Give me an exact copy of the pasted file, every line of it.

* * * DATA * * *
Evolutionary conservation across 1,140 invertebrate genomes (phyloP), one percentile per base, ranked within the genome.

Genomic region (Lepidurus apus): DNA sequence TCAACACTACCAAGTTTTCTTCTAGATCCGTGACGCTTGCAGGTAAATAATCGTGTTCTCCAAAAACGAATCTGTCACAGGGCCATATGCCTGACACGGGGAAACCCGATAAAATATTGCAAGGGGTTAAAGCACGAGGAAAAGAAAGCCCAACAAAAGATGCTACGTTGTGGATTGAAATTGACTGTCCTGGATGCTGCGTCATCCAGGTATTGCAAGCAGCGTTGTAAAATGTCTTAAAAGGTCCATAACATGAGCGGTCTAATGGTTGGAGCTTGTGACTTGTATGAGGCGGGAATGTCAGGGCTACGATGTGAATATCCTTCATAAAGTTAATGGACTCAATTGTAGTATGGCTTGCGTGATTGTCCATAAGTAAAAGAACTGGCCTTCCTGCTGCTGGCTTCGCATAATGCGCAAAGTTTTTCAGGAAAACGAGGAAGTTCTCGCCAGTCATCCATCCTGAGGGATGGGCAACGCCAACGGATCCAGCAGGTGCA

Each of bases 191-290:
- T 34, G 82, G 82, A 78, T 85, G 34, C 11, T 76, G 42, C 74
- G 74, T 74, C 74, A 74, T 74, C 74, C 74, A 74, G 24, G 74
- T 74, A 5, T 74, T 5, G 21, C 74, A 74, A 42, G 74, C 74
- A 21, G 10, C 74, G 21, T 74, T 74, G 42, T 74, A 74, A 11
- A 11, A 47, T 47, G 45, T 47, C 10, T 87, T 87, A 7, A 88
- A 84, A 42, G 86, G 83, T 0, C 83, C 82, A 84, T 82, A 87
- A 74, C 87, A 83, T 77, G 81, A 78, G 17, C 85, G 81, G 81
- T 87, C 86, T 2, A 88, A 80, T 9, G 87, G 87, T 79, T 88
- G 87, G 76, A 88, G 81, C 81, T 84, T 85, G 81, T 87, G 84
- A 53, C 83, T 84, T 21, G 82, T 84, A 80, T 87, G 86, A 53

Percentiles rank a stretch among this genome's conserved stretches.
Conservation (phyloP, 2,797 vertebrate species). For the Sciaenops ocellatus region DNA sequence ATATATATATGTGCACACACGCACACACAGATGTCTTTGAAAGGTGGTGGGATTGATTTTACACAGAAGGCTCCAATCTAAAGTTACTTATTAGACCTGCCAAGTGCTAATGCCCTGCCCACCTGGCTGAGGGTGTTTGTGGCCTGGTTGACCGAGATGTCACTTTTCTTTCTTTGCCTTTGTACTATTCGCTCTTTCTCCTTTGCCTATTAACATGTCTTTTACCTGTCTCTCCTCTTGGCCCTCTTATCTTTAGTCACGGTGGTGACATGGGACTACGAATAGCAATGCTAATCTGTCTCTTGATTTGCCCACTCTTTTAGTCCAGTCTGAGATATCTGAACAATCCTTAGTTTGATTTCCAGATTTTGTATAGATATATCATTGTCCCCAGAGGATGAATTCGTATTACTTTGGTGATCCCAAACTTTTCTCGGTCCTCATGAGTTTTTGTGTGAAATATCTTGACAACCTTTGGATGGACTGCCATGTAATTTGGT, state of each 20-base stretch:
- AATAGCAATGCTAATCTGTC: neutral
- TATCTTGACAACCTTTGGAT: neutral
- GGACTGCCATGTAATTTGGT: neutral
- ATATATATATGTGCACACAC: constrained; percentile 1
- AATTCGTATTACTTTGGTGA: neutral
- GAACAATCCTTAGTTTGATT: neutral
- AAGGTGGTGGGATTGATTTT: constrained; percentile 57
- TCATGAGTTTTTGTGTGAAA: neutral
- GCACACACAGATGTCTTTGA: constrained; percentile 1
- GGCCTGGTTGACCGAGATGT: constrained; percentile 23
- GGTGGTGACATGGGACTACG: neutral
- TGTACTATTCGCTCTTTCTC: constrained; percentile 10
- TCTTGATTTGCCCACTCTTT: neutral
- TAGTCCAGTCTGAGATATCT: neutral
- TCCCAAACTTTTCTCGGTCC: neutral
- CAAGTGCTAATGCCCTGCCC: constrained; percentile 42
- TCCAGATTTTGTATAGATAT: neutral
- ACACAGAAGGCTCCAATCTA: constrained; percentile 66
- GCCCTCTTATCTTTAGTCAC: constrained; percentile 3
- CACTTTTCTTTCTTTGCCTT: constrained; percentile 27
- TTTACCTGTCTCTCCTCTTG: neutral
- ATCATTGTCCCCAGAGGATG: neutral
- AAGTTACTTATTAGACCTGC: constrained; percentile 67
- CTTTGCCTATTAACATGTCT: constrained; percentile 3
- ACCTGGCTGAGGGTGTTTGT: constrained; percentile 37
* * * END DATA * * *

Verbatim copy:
Evolutionary conservation across 1,140 invertebrate genomes (phyloP), one percentile per base, ranked within the genome.

Genomic region (Lepidurus apus): DNA sequence TCAACACTACCAAGTTTTCTTCTAGATCCGTGACGCTTGCAGGTAAATAATCGTGTTCTCCAAAAACGAATCTGTCACAGGGCCATATGCCTGACACGGGGAAACCCGATAAAATATTGCAAGGGGTTAAAGCACGAGGAAAAGAAAGCCCAACAAAAGATGCTACGTTGTGGATTGAAATTGACTGTCCTGGATGCTGCGTCATCCAGGTATTGCAAGCAGCGTTGTAAAATGTCTTAAAAGGTCCATAACATGAGCGGTCTAATGGTTGGAGCTTGTGACTTGTATGAGGCGGGAATGTCAGGGCTACGATGTGAATATCCTTCATAAAGTTAATGGACTCAATTGTAGTATGGCTTGCGTGATTGTCCATAAGTAAAAGAACTGGCCTTCCTGCTGCTGGCTTCGCATAATGCGCAAAGTTTTTCAGGAAAACGAGGAAGTTCTCGCCAGTCATCCATCCTGAGGGATGGGCAACGCCAACGGATCCAGCAGGTGCA

Each of bases 191-290:
- T 34, G 82, G 82, A 78, T 85, G 34, C 11, T 76, G 42, C 74
- G 74, T 74, C 74, A 74, T 74, C 74, C 74, A 74, G 24, G 74
- T 74, A 5, T 74, T 5, G 21, C 74, A 74, A 42, G 74, C 74
- A 21, G 10, C 74, G 21, T 74, T 74, G 42, T 74, A 74, A 11
- A 11, A 47, T 47, G 45, T 47, C 10, T 87, T 87, A 7, A 88
- A 84, A 42, G 86, G 83, T 0, C 83, C 82, A 84, T 82, A 87
- A 74, C 87, A 83, T 77, G 81, A 78, G 17, C 85, G 81, G 81
- T 87, C 86, T 2, A 88, A 80, T 9, G 87, G 87, T 79, T 88
- G 87, G 76, A 88, G 81, C 81, T 84, T 85, G 81, T 87, G 84
- A 53, C 83, T 84, T 21, G 82, T 84, A 80, T 87, G 86, A 53

Percentiles rank a stretch among this genome's conserved stretches.
Conservation (phyloP, 2,797 vertebrate species). For the Sciaenops ocellatus region DNA sequence ATATATATATGTGCACACACGCACACACAGATGTCTTTGAAAGGTGGTGGGATTGATTTTACACAGAAGGCTCCAATCTAAAGTTACTTATTAGACCTGCCAAGTGCTAATGCCCTGCCCACCTGGCTGAGGGTGTTTGTGGCCTGGTTGACCGAGATGTCACTTTTCTTTCTTTGCCTTTGTACTATTCGCTCTTTCTCCTTTGCCTATTAACATGTCTTTTACCTGTCTCTCCTCTTGGCCCTCTTATCTTTAGTCACGGTGGTGACATGGGACTACGAATAGCAATGCTAATCTGTCTCTTGATTTGCCCACTCTTTTAGTCCAGTCTGAGATATCTGAACAATCCTTAGTTTGATTTCCAGATTTTGTATAGATATATCATTGTCCCCAGAGGATGAATTCGTATTACTTTGGTGATCCCAAACTTTTCTCGGTCCTCATGAGTTTTTGTGTGAAATATCTTGACAACCTTTGGATGGACTGCCATGTAATTTGGT, state of each 20-base stretch:
- AATAGCAATGCTAATCTGTC: neutral
- TATCTTGACAACCTTTGGAT: neutral
- GGACTGCCATGTAATTTGGT: neutral
- ATATATATATGTGCACACAC: constrained; percentile 1
- AATTCGTATTACTTTGGTGA: neutral
- GAACAATCCTTAGTTTGATT: neutral
- AAGGTGGTGGGATTGATTTT: constrained; percentile 57
- TCATGAGTTTTTGTGTGAAA: neutral
- GCACACACAGATGTCTTTGA: constrained; percentile 1
- GGCCTGGTTGACCGAGATGT: constrained; percentile 23
- GGTGGTGACATGGGACTACG: neutral
- TGTACTATTCGCTCTTTCTC: constrained; percentile 10
- TCTTGATTTGCCCACTCTTT: neutral
- TAGTCCAGTCTGAGATATCT: neutral
- TCCCAAACTTTTCTCGGTCC: neutral
- CAAGTGCTAATGCCCTGCCC: constrained; percentile 42
- TCCAGATTTTGTATAGATAT: neutral
- ACACAGAAGGCTCCAATCTA: constrained; percentile 66
- GCCCTCTTATCTTTAGTCAC: constrained; percentile 3
- CACTTTTCTTTCTTTGCCTT: constrained; percentile 27
- TTTACCTGTCTCTCCTCTTG: neutral
- ATCATTGTCCCCAGAGGATG: neutral
- AAGTTACTTATTAGACCTGC: constrained; percentile 67
- CTTTGCCTATTAACATGTCT: constrained; percentile 3
- ACCTGGCTGAGGGTGTTTGT: constrained; percentile 37